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Photo Restoration Repairing damaged photos

Any ideas how he does this?

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Old 11-29-2004, 01:32 PM
jayk2 jayk2 is offline
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Any ideas how he does this?

Here's a pic from a photographer that represents the touch up work I want to do to my pics. Does anyone care to tell me what he did? What I wonder is how did he get the skin to look like that? also, is there a way to isolate a color? I'm thinking the wall had a lot of boost regarding the color blue.

Any tips is apprecieated!

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Old 11-29-2004, 04:32 PM
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Leah Leah is offline
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To start off with it depends a lot on the image you start with -- careful lighting at the stage of taking a picture makes a big difference.

One general approach is to use an Overlay layer to enhance contrast and lighting. ByRo's action and his associated tutorial are a good place to start, or you could just add an Overlay layer filled with 50% gray and use a very low opacity (around 5%) very soft brush to brush on in black to darken or white to lighten. In the example below, which is just a very quick 5-minute initial attempt to illustrate a possible approach, I've used several layers generated by ByRo's action and then tweaked with an additional Overlay layer and some brushing by hand on top.

Then something like a Gaussian blurred layer, possibly in Screen mode, with lowered opacity and a layer mask added so that detail doesn't get obscured, will help get the kind of texture you are after. In the example below after I'd adjusted contrast and flattened I duplicated the background, ran Gaussian Blur, changed the blending mode to Screen, added a Hide All layer mask and then brushed onto the mask in white where there was skin texture I wanted to soften.

So far as the colour goes I suspect that wall was pretty blue to start with -- but you can tweak by, for example, adding a Hue/Saturation adjustment layer and selecting that you want adjustments to apply to the blues only (for added specificity, you can sample from the original). Just as an example, I've used that technique here to boost the colour of her straps. But, again, it depends on the original image -- there might be more appropriate techniques.
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Last edited by Leah; 11-29-2004 at 04:55 PM.
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Old 11-29-2004, 07:20 PM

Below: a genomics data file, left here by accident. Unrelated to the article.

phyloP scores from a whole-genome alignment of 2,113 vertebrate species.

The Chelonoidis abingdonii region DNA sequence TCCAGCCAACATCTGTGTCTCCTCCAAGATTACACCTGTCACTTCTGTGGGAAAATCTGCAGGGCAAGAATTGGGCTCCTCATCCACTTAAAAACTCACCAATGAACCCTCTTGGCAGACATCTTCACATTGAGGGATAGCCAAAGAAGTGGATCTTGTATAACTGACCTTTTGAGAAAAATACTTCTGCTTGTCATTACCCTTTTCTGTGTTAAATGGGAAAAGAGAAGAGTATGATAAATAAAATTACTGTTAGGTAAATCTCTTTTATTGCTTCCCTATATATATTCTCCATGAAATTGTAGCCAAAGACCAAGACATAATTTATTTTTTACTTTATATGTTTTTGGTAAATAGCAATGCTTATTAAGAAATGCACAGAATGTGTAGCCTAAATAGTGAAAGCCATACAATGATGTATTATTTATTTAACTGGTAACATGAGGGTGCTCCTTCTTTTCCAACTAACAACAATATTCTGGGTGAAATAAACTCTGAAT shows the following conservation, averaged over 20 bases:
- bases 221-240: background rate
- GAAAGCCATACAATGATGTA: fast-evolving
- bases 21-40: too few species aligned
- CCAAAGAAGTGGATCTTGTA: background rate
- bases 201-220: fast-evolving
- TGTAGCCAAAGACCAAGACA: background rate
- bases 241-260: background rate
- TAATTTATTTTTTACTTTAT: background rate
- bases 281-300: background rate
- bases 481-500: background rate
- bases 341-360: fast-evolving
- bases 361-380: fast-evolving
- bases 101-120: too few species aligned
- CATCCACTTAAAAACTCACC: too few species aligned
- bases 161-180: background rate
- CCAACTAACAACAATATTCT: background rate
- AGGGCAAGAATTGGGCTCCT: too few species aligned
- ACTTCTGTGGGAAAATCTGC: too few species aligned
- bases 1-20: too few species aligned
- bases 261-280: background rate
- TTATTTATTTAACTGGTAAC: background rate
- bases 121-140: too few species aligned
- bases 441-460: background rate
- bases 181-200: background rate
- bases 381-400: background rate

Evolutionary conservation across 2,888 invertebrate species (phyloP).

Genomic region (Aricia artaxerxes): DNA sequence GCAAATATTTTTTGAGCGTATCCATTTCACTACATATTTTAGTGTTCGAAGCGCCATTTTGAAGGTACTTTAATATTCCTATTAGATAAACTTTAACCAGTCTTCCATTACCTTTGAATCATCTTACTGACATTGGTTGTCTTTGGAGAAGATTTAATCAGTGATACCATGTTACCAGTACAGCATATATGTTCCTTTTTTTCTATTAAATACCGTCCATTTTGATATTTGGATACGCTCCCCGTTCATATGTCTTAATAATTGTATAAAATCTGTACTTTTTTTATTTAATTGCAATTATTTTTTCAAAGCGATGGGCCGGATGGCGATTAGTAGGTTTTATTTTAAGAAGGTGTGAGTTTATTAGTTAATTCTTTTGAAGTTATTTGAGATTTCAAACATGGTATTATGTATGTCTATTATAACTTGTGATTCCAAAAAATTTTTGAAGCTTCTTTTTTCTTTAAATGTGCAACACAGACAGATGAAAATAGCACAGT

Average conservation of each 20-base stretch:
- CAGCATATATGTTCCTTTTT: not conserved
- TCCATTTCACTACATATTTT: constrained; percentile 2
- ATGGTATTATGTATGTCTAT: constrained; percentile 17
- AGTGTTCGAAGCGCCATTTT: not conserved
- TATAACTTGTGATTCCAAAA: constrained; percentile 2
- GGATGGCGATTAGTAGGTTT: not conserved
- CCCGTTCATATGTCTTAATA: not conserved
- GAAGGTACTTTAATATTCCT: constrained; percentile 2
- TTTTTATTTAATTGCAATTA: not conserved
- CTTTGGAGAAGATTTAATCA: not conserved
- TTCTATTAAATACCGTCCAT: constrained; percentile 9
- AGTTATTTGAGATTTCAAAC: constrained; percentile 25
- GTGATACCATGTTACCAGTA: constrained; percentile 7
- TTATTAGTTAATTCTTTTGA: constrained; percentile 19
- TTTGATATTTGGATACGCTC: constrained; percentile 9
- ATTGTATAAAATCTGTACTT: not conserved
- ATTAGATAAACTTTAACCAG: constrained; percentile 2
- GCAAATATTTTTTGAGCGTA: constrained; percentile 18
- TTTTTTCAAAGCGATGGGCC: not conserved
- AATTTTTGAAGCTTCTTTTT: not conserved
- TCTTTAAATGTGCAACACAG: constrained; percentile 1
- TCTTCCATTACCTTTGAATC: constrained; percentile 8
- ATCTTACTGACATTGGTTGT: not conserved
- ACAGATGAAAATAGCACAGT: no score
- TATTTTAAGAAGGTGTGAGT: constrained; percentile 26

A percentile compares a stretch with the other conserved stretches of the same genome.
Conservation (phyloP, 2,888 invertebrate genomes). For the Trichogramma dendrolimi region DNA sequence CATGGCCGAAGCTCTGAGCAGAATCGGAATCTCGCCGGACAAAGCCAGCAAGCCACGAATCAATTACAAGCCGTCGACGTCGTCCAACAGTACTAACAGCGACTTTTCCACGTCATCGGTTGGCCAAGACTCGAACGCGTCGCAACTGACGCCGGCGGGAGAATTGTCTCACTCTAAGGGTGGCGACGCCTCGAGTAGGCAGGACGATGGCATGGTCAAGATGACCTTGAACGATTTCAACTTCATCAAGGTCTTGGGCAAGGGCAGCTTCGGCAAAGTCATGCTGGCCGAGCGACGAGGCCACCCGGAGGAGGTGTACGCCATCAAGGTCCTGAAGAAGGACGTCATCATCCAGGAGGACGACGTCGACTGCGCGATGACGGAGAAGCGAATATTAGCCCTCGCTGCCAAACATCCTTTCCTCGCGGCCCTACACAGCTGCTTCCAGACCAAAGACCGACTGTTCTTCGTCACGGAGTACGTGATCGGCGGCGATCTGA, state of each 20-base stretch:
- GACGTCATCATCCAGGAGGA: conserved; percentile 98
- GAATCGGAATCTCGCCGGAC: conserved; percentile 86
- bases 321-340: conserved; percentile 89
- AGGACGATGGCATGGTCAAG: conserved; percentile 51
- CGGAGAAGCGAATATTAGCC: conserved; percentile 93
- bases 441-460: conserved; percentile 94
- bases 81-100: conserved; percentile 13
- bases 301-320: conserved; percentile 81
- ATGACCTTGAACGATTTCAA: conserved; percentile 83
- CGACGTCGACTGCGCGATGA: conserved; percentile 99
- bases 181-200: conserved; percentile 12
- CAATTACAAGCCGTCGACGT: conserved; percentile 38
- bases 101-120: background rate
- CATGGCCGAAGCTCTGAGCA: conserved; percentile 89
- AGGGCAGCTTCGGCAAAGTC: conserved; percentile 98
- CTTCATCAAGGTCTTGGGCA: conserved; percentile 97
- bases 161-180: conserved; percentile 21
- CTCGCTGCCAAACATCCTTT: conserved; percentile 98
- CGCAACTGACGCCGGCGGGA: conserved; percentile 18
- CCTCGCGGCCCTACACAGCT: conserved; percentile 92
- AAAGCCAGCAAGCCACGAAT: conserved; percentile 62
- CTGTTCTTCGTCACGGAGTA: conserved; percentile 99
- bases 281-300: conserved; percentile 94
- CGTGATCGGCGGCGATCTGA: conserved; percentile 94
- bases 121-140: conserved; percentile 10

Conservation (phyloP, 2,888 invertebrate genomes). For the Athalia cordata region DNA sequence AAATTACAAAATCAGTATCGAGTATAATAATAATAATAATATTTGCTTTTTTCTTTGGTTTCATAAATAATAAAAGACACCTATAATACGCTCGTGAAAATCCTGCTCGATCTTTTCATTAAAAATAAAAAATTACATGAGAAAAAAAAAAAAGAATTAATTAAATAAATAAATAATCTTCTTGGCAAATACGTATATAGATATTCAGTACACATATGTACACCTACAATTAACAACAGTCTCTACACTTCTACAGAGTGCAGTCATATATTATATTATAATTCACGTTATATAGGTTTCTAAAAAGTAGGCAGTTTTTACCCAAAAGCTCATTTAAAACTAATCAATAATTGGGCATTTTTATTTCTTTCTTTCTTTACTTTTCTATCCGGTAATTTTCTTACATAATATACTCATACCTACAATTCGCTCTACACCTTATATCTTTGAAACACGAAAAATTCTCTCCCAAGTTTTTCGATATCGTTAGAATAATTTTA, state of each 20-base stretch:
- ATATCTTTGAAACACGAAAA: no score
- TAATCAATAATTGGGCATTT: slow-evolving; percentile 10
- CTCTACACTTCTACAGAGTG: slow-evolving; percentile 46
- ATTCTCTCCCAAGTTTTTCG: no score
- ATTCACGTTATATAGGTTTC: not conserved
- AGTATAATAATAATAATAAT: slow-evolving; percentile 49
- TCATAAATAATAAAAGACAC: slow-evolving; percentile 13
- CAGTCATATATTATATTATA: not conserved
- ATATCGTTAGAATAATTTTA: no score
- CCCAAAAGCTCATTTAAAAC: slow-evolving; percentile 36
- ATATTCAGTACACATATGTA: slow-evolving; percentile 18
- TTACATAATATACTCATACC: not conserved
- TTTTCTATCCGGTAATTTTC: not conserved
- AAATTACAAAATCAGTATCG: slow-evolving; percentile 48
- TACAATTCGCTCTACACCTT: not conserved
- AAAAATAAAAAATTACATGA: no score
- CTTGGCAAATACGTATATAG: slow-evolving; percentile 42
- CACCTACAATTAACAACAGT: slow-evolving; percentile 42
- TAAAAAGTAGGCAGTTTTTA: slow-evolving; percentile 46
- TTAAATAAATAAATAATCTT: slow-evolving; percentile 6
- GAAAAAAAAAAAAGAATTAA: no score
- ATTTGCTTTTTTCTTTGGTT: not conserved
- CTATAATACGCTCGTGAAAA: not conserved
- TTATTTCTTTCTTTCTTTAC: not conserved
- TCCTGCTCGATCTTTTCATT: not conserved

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byRo byRo is offline
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Wow, Leah.
It's really rewarding seeing my little bag of tricks being put to such good use.
Which reminded me that I was owing some rewriting of the tutorial - should be a little easier to read now.
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Old 11-29-2004, 07:38 PM
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Janet Petty Janet Petty is offline
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From a little book by Scott Kelby that I picked up the other day...

Open the photo you want, in this case your bathing beauty with the surfboard. Make a selection around the area you would like the soft light to be.

Go the the layers palette, add a new layer above. Fill that layer with your desired color. In this case, it was probably a blue in the same family as the blue on the wall. Alt click on the mask icon and it will automatically fill the mask with your selection. Choose Gaussian Blur from the filter menu and move the slider all the way to the right. Slowly drag the slider back to the left until you get a soft halo around your subject. Because it is a mask, you can edit the halo until you are satisfied. Lower the opacity of the layer to your liking and you are nearly done.

If the picture is to be printed, the artifically created halo will be smooth and not have any noise. You will need to add a slight amount of noise to match the original photo or it tends to look fake.

This technique really works. I promise. I've used it countless times and the results are outstanding.

Last edited by Janet Petty; 11-30-2004 at 06:52 AM. Reason: HUGE typo
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Old 12-01-2004, 09:49 AM
jayk2 jayk2 is offline
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Muito obrigado!

Thanks, I'll give these a try!
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